Yesterday, oral arguments were made at the Supreme Court in the case of Town of Greece v Galloway. While there are plenty of recaps and analyses to go around, here are a few notable exchanges directly from the court transcripts:
1) Chief Justice John Roberts suggesting that we would never adopt a city seal with a cross on it today — or even adopt a motto like “In God We Trust”:
Roberts: I mean, our motto is “In God we trust,” right? That’s the motto. It’s been that for a long time, right?
[Greece lawyer] Thomas Hungar: Yes, sir.
Roberts: But wouldn’t we look at it differently if there were — suddenly if there were a proposal today for the first time, to say let’s adopt a motto “In God we trust”? Would we view that the same way simply because it’s — in other words, the history doesn’t make it clear that a particular practice is okay going on in the future. It means, well, this is what they’ve done — they have done, so we’re not going to go back and revisit it. Just like we’re not going to go back and take the cross out of every city seal that’s been there since, you know, 1800. But it doesn’t mean that it would be okay to adopt a seal today that would have a cross in it, does it?
2) Justice Anthony Kennedy stating that tradition is the only argument the town of Greece has going for it… and it’s not a very good one:
Kennedy: Well, the essence of the argument is we’ve always done it this way, which has some — some force to it. But it seems to me that your argument begins and ends there.
A point for the good guys! But wait… Kennedy later changed course when questioning Douglas Laycock, the attorney for the respondents, by implying that there was really no good way to appease those arguing against the prayers unless you take most of the ingredients out of the mix:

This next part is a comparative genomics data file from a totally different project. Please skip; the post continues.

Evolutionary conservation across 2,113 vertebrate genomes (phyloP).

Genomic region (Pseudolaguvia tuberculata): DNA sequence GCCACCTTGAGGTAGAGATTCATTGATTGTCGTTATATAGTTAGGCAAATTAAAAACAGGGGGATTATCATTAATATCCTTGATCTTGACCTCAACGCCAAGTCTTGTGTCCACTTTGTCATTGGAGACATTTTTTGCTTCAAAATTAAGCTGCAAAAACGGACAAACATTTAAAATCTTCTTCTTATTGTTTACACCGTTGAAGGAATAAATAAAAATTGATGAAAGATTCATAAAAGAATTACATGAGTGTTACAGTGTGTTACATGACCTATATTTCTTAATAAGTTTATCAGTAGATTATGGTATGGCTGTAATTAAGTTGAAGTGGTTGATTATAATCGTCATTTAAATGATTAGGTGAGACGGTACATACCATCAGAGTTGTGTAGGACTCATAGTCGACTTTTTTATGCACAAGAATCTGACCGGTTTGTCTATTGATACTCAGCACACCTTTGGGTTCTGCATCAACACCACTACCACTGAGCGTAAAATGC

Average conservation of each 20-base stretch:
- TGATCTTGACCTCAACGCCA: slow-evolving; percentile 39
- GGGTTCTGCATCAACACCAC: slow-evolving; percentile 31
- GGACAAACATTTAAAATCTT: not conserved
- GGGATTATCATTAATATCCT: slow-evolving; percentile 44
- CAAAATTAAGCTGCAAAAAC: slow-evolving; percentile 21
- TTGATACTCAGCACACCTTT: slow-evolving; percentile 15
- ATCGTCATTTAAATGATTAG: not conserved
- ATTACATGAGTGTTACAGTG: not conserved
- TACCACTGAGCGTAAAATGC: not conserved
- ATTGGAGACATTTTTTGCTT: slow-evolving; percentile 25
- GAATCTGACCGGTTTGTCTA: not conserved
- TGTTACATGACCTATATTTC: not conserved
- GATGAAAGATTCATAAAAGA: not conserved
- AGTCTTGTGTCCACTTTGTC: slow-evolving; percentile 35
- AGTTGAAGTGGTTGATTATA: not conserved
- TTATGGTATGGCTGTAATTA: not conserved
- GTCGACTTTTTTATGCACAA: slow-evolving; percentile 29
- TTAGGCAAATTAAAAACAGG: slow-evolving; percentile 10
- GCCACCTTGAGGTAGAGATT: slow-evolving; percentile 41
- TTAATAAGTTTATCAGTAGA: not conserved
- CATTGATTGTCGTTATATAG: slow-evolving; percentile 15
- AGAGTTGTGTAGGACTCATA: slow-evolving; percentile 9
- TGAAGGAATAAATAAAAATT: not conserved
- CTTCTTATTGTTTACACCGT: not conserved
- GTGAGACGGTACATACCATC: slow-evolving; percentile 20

Kennedy: Well, I just want to make sure what your position — your position is that town councils like Greece can have prayers if they are non-provocative, modest, decent, quiet, non-proselytizing. That’s your position?
Laycock: I wouldn’t use all those adjectives, but yes. And we don’t think that’s difficult to do.
3) Justice Elena Kagan pointed out that, in the eyes of the legislature, we’re all equal, not identified by our religious beliefs:
Justice Kagan: [Deputy Solicitor General Ian H.] Gershengorn, could you respond to this? Here’s what our — our country promises, our Constitution promises. It’s that, however we worship, we’re all equal and full citizens. And I think we can all agree on that.
And that means that when we approach the government, when we petition the government, we do so not as a Christian, not as a Jew, not as a Muslim, not as a nonbeliever, only as an American. And what troubles me about this case is that here a citizen is going to a local community board, supposed to be the closest, the most responsive institution of government that exists, and is immediately being asked, being forced to identify whether she believes in the things that most of the people in the room believe in, whether she belongs to the same religious idiom as most of the people in the room do. And it strikes me that that might be inconsistent with this understanding that when we relate to our government, we all do so as Americans, and not as Jews and not as Christians and not as nonbelievers.